So, I haven't actually made much progress toward an explanation of what an enthymeme is, and since that's my goal in all of this, I'll get to it.
I was mislead by my reading of Aristotle last spring. I took a course on rhetoric, and the prof made passing reference to what Aristotle calls "the body of persuasion," the enthymeme. It intrigued me, as it reminded me of some part of the process a poet goes through in constructing a poem's speech act, so I wrote a paper on it, trying to flesh it out. My assessment was that it's a truncated syllogism, the syllogism of the rhetorician, which he uses to give the sense of logical demonstration to his speech. As Aristotle says, we are most convinced when we feel like something has been demonstrated. When we've seen it with our own eyes. But the Rhetorician can't bother with the exact science of logicians and philosophers -- he's talking to common folk, and even if they could follow him, it'd be boring from the pulpit, and the incandescence of his speech would dim. Therefore, he makes these quasi-syllogisms, that rely on a knowledge of what the audience already knows: I give you a premise, perhaps, knowing you will supply the other, so that when I add the conclusion, you feel like you're in the know, and I've saved time. I don't have to chase down proofs for what you already accept as true.
And that to me sounded like poetry: the way a poet heaps up tropes together, each associated with a set of cultural values, into a syllogistic sort of form, so that by the time the poems ends, a conclusion has been reached - an ideological conclusion. The reader has been lead to find convincing a certain emotional/intellectual stance - to find themselves standing the way the poet wants them to stand, within the field of possible ideological positions on any given subject. (Most often, I think, the ideology presented to us is an earnest agnosticism, sometimes kind & wonderstruck, and sometimes cynical and biting, leaning towards nihilism.) Each cultural trope used has some approximately known meaning, so that we can weave them together like a math problem, with prosody lending the rhetoric a helping hand, so that the sum of it resonates between emotion and idea.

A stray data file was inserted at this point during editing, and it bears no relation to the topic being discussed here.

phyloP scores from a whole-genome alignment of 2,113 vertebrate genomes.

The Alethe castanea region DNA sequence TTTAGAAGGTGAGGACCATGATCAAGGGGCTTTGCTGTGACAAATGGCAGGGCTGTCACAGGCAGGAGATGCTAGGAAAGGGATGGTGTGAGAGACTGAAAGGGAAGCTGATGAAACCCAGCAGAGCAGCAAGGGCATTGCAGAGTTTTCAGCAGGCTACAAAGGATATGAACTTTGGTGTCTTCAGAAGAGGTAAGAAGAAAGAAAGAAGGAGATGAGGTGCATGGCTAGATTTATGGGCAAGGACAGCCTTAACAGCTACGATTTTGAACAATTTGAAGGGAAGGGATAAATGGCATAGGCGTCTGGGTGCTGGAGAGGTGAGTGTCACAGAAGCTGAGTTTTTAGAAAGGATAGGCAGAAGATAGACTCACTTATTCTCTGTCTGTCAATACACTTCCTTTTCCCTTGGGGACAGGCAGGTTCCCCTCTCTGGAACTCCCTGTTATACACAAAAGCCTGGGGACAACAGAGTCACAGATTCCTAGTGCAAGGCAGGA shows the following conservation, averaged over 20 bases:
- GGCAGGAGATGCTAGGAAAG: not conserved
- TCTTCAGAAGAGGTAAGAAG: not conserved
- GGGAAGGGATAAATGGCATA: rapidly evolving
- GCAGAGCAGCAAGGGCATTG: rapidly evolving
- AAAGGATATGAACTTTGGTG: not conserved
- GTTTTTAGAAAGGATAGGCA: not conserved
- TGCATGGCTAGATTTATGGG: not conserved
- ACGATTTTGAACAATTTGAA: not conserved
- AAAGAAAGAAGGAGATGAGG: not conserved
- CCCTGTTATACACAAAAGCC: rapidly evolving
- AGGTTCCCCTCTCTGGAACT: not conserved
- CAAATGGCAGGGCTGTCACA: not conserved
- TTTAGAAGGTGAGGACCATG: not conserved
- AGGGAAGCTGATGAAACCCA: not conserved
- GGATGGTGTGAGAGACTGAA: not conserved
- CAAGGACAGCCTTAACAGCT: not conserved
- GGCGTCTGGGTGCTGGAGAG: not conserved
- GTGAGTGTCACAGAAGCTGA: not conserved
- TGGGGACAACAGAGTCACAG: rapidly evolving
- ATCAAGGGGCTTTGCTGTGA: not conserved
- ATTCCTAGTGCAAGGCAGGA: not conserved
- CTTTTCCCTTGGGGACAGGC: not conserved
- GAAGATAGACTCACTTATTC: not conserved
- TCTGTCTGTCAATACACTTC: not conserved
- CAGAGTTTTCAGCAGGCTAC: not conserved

Then I found Jeffrey Walker's book on ancient rhetoric; he argues that most contemporaries Rhetoric-scholars have it all wrong, because of a historical misreading of Aristotle. This misreading is really at the heart of his whole treatise. It's apparently the misreading that I had.
But I think that my way of taking the enthymeme into poetry actually produced an enthymeme closer to what Walker says the Greek's version of it was. By accident. I spend a lot of time thinking about how the lack of rigor in my studies will be the death of my scholarship, and then I remember that all I've ever made well has had, in some part of its development, an accident; has been somewhere founded on an unjustified, intuitive leap. And when I'm done thinking about that, I zone out and stare at the ceiling for an hour. Or read headlines. Headlines will be the death of my scholarship, if anything.
I love the way my painted Swainson's thrush sits in the window, with a perfect arc of California sun crowning his chesnut head. He looks eager to fly. (I'm still not a good rhetorician when I'm trying to be -- I was hoping to use that little interlude there with the reference to flying in much the same way a preacher uses humor -- to release, to cleanse, to regather the troops.)
Walker argues for a different, broader understanding of the enthymeme, and argues that originally, the enthymeme, though not yet refered to as such, was the heart of Greek poetry. But this is part of his larger argument, in the second half of the book: that lyric poetry is the most basic form of poetry, "synecdoche for 'poetic' discourse in general," and that "in archaic lyric we find embodied a poetic practice that predates the conceptualization of "poetry" and "rhetoric"" and is similar to what the sophists would call "epideictic" rhetoric; in other words, "as a fundamentally rhetorical practice, archaic lyric embodies a paradigm in which "poetry" may function (and did function) as culturally and politically significant civic discourse, that is, as an epideictic argumentation that can effectively shape communal judgements about dike, or what is "right" in various circumstances, and so can effectively intervene in, intensify, or modify prevailing ideological commitments or value-heirarchies."
I'm interested in this because of what I feel is a general squeemishness in American poetry toward admitting that poems do in fact embody specific ideologies.
And, with that, some left-over vegan pizza beckons. (Walker says that our misreading of Aristotle has lead to a grammaticalized poetics, so that a decorative representation of a subjective consciousness has become the norm -- its complicated -- but I'm thinking of what he might say about blogs.)